Man Indicted For Shooting at Family Research Council
WASHINGTON (AP) - A Virginia man opposed to the politics of a conservative lobbying group was indicted Wednesday on charges stemming from the shooting of a security guard at the group's Washington headquarters.
A grand jury indicted Floyd Lee Corkins II, 28, of Herndon, on a federal charge of interstate transportation of a firearm and ammunition and two District of Columbia offenses: assault with intent to kill while armed and possession of a handgun during a crime of violence.
Charging documents show Corkins was carrying a handgun, a box of ammunition and 15 Chick-fil-A sandwiches when he opened fire on the security guard at the Family Research Council's headquarters on Aug. 15. The guard, who also served as the building's operations manager, helped to subdue Corkins after being wounded in the arm, authorities said.
The Family Research Council has defended Chick-fil-A since the fast-food chain's president, Dan Cathy, spoke publicly about his opposition to gay marriage.
Corkins' parents told investigators that he was a supporter of gay rights, and he said he didn't agree with the FRC's politics before the shooting, according to the documents. It was not clear what he planned to do with the sandwiches.
While the shooting was denounced by both liberal and conservative groups, it did little to calm heated rhetoric on both sides of the gay marriage debate.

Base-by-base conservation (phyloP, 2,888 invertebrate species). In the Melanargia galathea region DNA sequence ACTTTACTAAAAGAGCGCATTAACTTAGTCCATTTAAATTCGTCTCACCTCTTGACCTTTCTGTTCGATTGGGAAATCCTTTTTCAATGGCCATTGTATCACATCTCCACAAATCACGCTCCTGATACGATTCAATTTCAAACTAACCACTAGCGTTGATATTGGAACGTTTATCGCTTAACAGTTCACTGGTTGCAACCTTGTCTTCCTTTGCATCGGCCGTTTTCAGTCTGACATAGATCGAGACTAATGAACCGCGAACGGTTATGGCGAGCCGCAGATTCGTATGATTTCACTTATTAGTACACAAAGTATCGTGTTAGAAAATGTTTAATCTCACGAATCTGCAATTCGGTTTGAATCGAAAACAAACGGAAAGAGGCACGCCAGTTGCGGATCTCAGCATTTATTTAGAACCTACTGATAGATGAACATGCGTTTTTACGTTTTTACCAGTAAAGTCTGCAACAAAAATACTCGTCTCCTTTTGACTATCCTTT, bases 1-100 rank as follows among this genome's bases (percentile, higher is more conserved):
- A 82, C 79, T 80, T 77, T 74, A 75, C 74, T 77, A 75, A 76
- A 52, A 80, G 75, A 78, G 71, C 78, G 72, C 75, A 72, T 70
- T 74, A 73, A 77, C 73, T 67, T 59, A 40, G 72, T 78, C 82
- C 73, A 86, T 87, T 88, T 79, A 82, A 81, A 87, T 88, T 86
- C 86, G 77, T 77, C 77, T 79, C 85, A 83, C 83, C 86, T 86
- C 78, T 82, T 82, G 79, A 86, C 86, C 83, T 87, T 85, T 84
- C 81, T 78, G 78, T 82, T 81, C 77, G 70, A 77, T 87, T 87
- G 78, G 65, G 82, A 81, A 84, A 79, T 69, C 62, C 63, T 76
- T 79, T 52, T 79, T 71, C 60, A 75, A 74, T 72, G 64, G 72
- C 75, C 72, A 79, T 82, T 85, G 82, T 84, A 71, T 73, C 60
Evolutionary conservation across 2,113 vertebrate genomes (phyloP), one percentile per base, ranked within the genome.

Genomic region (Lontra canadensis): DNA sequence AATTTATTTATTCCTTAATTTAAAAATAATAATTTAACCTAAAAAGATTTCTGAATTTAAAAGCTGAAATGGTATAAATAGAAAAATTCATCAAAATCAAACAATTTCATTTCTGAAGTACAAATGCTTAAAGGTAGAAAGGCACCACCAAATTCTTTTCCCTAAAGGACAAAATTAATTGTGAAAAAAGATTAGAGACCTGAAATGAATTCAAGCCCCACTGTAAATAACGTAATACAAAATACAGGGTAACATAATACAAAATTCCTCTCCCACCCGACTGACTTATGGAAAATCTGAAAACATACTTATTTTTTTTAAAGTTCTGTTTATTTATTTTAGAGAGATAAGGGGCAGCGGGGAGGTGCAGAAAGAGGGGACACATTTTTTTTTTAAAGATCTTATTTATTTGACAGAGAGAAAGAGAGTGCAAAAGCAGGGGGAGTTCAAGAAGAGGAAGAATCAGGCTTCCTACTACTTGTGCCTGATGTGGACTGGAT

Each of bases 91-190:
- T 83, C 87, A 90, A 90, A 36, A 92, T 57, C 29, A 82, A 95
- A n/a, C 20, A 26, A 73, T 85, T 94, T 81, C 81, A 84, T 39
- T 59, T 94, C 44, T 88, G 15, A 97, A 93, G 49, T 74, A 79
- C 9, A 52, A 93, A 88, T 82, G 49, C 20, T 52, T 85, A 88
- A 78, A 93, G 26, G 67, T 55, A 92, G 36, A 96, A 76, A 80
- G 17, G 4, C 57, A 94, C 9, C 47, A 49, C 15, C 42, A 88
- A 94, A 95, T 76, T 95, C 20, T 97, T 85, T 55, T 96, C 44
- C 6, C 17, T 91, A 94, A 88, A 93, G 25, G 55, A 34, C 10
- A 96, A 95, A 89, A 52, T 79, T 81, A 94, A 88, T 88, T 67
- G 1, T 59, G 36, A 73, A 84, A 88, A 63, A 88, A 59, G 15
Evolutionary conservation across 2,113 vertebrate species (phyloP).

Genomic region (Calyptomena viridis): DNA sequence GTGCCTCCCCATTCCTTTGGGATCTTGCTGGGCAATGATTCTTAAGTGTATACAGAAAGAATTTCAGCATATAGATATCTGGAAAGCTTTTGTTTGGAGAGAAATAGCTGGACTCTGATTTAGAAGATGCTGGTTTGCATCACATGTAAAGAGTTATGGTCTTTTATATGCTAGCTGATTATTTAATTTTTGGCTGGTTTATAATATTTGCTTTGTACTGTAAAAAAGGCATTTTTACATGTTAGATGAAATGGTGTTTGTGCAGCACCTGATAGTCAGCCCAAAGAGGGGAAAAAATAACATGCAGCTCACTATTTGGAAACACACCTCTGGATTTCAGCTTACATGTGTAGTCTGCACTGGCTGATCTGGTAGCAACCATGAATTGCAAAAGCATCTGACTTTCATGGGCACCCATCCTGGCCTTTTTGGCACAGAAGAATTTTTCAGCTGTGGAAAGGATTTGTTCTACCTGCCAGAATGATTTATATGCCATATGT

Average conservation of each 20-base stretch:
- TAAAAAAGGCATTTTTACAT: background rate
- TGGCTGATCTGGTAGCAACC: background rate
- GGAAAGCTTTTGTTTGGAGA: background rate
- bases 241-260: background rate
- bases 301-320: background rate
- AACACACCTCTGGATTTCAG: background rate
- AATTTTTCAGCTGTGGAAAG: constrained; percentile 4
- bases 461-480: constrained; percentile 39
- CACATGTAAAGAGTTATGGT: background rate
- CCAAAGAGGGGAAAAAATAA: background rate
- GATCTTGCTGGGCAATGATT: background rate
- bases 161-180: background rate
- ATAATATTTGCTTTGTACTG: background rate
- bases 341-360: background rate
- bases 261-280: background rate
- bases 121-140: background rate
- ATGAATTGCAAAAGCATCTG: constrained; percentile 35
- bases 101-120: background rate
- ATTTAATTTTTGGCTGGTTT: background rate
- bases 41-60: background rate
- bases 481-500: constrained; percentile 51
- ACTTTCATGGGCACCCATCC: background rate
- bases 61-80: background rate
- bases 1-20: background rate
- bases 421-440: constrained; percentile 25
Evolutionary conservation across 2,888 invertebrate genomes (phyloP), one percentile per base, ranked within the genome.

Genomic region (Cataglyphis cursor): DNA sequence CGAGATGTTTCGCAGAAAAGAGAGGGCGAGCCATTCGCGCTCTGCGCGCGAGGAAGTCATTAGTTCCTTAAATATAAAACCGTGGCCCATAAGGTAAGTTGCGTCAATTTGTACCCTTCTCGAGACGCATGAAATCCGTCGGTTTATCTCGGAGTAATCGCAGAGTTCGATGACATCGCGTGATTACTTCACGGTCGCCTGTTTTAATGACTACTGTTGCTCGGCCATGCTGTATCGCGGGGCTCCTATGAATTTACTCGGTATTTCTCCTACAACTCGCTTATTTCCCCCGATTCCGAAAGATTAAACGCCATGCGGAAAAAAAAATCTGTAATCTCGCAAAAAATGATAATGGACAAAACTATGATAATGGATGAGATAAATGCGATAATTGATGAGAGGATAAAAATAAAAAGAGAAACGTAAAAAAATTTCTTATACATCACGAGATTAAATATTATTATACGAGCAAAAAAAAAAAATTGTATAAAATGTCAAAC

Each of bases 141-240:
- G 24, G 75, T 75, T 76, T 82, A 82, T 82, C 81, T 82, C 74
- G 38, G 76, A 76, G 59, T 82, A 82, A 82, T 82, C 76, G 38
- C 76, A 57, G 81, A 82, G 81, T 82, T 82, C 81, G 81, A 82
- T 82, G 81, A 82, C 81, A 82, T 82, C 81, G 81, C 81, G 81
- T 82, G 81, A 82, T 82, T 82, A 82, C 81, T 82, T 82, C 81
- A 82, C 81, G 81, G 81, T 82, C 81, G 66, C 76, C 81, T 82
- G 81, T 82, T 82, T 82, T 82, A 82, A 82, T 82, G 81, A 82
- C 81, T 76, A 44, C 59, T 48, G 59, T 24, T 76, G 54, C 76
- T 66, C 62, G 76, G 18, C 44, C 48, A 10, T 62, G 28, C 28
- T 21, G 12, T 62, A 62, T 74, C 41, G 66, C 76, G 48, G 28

FRC president Tony Perkins said the Southern Poverty Law Center had given Corkins a "license to kill" by classifying his organization as a hate group. The SPLC stood by that designation, saying the FRC also had spread false propaganda about gays.
Federal authorities also confirmed Corkins was carrying a note with contact information of a second Christian conservative organization, the Traditional Values Coalition, said the group's president, Andrea Lafferty. She did not say whether her group was being targeted.
The federal firearm charge and the assault charge were initially filed against Corkins last week, while the local handgun charge was new.
A spokesman for the U.S. Attorney's Office declined to comment on the possibility of additional charges, including hate crime. The investigation is ongoing.
Corkins' public defender, David Bos, was out of town and declined comment on the charges until he had a chance to review the indictment. He did say Wednesday that he thought a hate crime charge was unlikely.
Corkins is due in court Friday for a preliminary hearing. A judge also ordered a psychiatric evaluation to determine his mental competency, the results of which have not been disclosed.
Corkins had volunteered at a community center for lesbian, gay, bisexual and transgender people but was not well-known in Washington's gay community. He attended a small, conservative Christian high school and later majored in philosophy at George Mason University, although he did not graduate.